Vedic meditation teacher Thom Knoles explains succinctly how the process of using mantras leads the mind beyond thought and into a state of supreme inner contentedness.
The idea is we want to move from the field of thinking to the field of being. Vedic meditation provides a very systematic procedure whereby the mind is experiencing a particular sound—we refer to these sounds collectively as mantras. A mantra is a mind vehicle. It’s a meaningless word which has a value not as a word per se but as a sound.
When the mind begins to think that sound, the sound becomes progressively softer, fainter, finer, and it also increases in charm. And as the charm of it increases and increases, the mind follows it naturally because our minds naturally are geared to follow whatever becomes more charming.
And so the mind follows the mantra as it becomes subtler and softer. Eventually the mantra becomes so faint that it’s almost imperceptible, and then it just vanishes. The mind is left for a moment in a state where there’s no mantra and no thought replacing it. And that is a moment of transcendence and this quality is bliss.
The bliss in this case is not ecstasy, as in blissfulness. Bliss is a supreme inner contentedness.
Now, in a new meditator, that state does not last very long. The first thought you have while meditating when you experience that is, “this is it,” or “here I am.” And, in fact, you’re not there anymore. What you need to learn is how to come back to that sound, allow the mind to effortlessly settle down, and touch that state again. Once the mind has learned how to do this, then it will do so effortlessly every time you trigger that phenomenon.
About Thom Knoles
Thom Knoles is a pre-eminent master-teacher of Vedic Meditation. He is a thought-leader and celebrated speaker on the cognitive sciences, on the potential of the brain and health of the body, on the relationship between quantum physics and human consciousness, and on the 5,000 year-old body of wisdom known as the Veda (knowledge governing the unity of the laws of nature and human consciousness from which yoga, meditation, and Ayur Veda are derived).
In India, he is called “Maharishi Vyasananda.” It means “the great seer who sequentially elaborates knowledge blissfully”. He learned Vedic Meditation in the ‘60s from Maharishi Mahesh Yogi, who became Thom’s personal mentor and his predominant spiritual and educational influence over the next two decades.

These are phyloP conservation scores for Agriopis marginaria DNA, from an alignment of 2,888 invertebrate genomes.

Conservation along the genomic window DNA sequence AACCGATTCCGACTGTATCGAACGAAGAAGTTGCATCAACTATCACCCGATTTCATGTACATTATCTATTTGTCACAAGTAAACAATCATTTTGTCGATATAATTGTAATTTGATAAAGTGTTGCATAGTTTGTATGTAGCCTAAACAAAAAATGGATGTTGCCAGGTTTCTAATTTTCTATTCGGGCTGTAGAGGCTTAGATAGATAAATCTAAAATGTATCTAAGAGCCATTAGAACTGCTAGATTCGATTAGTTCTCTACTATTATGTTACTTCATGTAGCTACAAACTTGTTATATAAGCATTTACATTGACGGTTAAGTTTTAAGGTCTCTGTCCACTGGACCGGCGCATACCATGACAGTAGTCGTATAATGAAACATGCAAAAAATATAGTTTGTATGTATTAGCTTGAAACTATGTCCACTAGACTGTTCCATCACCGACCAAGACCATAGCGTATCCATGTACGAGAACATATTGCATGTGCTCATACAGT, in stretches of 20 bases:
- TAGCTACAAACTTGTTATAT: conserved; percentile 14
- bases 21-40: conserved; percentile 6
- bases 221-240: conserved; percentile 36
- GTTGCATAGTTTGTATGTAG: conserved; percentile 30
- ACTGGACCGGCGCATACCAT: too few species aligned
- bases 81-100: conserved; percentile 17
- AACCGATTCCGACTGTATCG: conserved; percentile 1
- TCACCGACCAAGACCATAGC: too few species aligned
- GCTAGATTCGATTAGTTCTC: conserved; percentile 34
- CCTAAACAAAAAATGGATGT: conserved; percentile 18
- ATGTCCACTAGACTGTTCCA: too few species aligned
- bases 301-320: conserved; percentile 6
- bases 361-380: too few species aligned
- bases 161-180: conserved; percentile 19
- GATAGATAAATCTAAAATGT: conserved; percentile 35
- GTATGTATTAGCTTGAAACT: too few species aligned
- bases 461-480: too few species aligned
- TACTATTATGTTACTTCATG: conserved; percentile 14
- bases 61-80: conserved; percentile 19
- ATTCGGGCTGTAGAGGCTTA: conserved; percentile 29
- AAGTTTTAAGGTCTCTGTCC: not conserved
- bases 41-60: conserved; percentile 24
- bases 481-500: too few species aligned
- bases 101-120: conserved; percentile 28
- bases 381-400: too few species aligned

Thom spent most of the 1970s teaching in Australia and researching abroad at Maharishi European Research University (MERU), a prestigious post-graduate neuroscience-and-consciousness research institute based in Switzerland which attracted the support of several Nobel laureates, eminent scholars and researchers.
He received an honorary doctorate, “Doctor of Science of Creative Intelligence” (D.Sci) in 1978 and quickly became a sought-after public speaker and educator, consulting to more than 40 top corporations and federal and state governments in Australia and abroad, as well as government-funded meditation programs in prisons in Australia and in the United States.
In the ‘80s, Thom carried out extensive consulting work with Australian corporations and federal and state government bodies. He trained alongside Deepak Chopra in India under pre-eminent Ayur Vedic masters to become an Ayur Veda practitioner and educator. He later presented Ayur Veda to principal medical chiefs of major hospitals and the full board of the National Health and Medical Research Council (“NHMRC”) of Australia.
In the 1990s, Thom taught meditation at the highest level in the United States and Australia to captains of industry and to government bodies, as well as privately mentoring hundreds of highly influential decision makers and celebrities. His total number of personally taught students surpassed 10,000 by the mid-90s.